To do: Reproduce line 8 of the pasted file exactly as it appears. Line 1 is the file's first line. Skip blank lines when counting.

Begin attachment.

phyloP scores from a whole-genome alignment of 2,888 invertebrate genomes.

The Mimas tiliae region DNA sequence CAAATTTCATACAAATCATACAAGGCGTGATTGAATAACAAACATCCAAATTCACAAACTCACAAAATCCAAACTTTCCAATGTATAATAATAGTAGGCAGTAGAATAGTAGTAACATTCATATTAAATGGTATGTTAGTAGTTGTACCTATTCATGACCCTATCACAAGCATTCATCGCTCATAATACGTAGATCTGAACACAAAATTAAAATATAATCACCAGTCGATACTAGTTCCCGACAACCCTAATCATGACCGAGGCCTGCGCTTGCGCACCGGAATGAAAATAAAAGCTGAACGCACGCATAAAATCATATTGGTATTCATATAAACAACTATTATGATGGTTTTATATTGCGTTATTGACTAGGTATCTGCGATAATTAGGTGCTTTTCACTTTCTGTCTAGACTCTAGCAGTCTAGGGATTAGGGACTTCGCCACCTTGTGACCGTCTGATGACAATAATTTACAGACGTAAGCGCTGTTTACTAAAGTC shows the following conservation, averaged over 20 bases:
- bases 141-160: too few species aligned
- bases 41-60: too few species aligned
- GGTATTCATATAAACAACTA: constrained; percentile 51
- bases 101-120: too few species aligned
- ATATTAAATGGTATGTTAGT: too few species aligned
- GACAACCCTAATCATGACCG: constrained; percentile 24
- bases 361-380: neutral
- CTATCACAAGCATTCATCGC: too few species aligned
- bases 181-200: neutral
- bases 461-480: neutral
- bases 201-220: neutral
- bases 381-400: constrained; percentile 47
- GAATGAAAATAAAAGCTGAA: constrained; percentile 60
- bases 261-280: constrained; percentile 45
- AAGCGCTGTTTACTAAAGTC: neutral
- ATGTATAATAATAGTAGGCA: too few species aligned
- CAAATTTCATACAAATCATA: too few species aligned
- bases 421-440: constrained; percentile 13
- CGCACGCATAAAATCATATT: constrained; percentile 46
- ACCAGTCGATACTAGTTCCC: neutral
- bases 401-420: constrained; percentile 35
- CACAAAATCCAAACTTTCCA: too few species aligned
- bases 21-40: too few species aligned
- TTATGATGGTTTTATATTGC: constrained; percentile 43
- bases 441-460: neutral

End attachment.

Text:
- GACAACCCTAATCATGACCG: constrained; percentile 24